By David Ernest McClelland, Robert Ward and Terry McRae
The LIGO gravitational wave observatory in the United States is so sensitive to vibrations it can detect the tiny ripples in space-time called gravitational waves. These waves are caused by colliding black holes and other stellar cataclysms in distant galaxies, and they cause movements in the observatory much smaller than a proton.
Now we have used this sensitivity to effectively chill a 10-kilogram mass down to less than one billionth of a degree above absolute zero.
Read more: Explainer: why you can hear gravitational waves when things collide in the universe
Temperature is a measure of how much, and how fast, the atoms and molecules that surround us (and that we are made of) are moving. When objects cool down, their molecules move less.
“Absolute zero” is the point where atoms and molecules stop moving entirely. However, quantum mechanics says the complete absence of motion is not really possible (due to the uncertainty principle).
Instead, in quantum mechanics the temperature of absolute zero corresponds to a “motional ground state”, which is the theoretical minimum amount of movement an object can have. The 10-kilogram mass in our experiment is about 10 trillion times heavier than the previous heaviest mass cooled to this kind of temperature, and it was cooled to nearly its motional ground state.
The work, published today in Science, is an important step in the ongoing quest to understand the gap between quantum mechanics — the strange science that rules the universe at very small scales — and the macroscopic world we see around us.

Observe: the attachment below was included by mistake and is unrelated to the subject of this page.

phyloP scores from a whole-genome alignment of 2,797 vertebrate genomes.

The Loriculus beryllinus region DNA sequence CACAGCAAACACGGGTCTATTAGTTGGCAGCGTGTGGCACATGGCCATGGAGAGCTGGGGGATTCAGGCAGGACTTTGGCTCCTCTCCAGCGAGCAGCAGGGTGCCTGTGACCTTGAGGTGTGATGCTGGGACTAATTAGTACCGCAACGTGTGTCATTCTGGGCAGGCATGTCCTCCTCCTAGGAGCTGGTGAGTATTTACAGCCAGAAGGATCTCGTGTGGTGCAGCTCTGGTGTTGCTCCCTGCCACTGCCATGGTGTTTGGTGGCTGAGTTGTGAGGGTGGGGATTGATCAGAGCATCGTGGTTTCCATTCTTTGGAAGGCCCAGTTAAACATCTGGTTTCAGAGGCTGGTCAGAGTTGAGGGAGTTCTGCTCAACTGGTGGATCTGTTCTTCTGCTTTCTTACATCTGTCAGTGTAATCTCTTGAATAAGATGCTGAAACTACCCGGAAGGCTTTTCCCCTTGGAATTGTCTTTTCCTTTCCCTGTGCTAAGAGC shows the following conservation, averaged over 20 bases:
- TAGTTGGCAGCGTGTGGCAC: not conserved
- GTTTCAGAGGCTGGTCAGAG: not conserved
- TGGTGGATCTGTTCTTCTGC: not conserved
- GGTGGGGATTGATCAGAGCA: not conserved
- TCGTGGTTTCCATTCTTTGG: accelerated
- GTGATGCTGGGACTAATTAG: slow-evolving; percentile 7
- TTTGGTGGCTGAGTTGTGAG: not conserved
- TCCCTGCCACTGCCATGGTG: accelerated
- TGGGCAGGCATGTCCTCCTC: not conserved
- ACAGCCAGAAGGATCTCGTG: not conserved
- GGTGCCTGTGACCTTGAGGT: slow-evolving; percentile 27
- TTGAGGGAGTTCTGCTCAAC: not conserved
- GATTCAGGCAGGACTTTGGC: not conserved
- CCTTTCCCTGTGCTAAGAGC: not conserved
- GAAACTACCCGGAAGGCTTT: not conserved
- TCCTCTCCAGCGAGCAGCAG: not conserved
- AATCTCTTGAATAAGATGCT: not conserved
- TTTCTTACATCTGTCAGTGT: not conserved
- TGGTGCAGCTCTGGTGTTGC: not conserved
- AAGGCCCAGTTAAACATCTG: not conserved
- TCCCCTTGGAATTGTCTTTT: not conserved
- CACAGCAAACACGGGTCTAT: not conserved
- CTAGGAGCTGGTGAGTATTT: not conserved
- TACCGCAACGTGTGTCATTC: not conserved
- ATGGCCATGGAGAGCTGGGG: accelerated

Plans are already under way to improve the experiment in more sensitive gravitational wave observatories of the future. The results may offer insight into the inconsistency between quantum mechanics and the theory of general relativity, which describes gravity and the behaviour of the universe at very large scales.
How it works
LIGO detects gravitational waves using lasers fired down long tunnels and bounced between two pairs of 40-kilogram mirrors, then combined to produce an interference pattern. Tiny changes in the distance between the mirrors show up as fluctuations in the laser intensity.
The motion of the four mirrors is controlled very precisely, to isolate them from any surrounding vibrations and even to compensate for the impact of the laser light bouncing off them.
This part may be hard to get your head around, but we can show mathematically that the differences in the motion of the four 40-kilogram mirrors is equivalent to the motion of a single 10-kilogram mirror. What this means is that the pattern of laser intensity changes we observe in this experiment is the same as what we would see from a single 10-kilogram mirror.
Although the temperature of the 10-kilogram mirror is defined by the motion of the atoms and molecules that make it up, we don’t measure the motion of the individual molecules. Instead, and largely because it’s how we measure gravitational waves, we measure the average motion of all the atoms (or the centre-of-mass motion).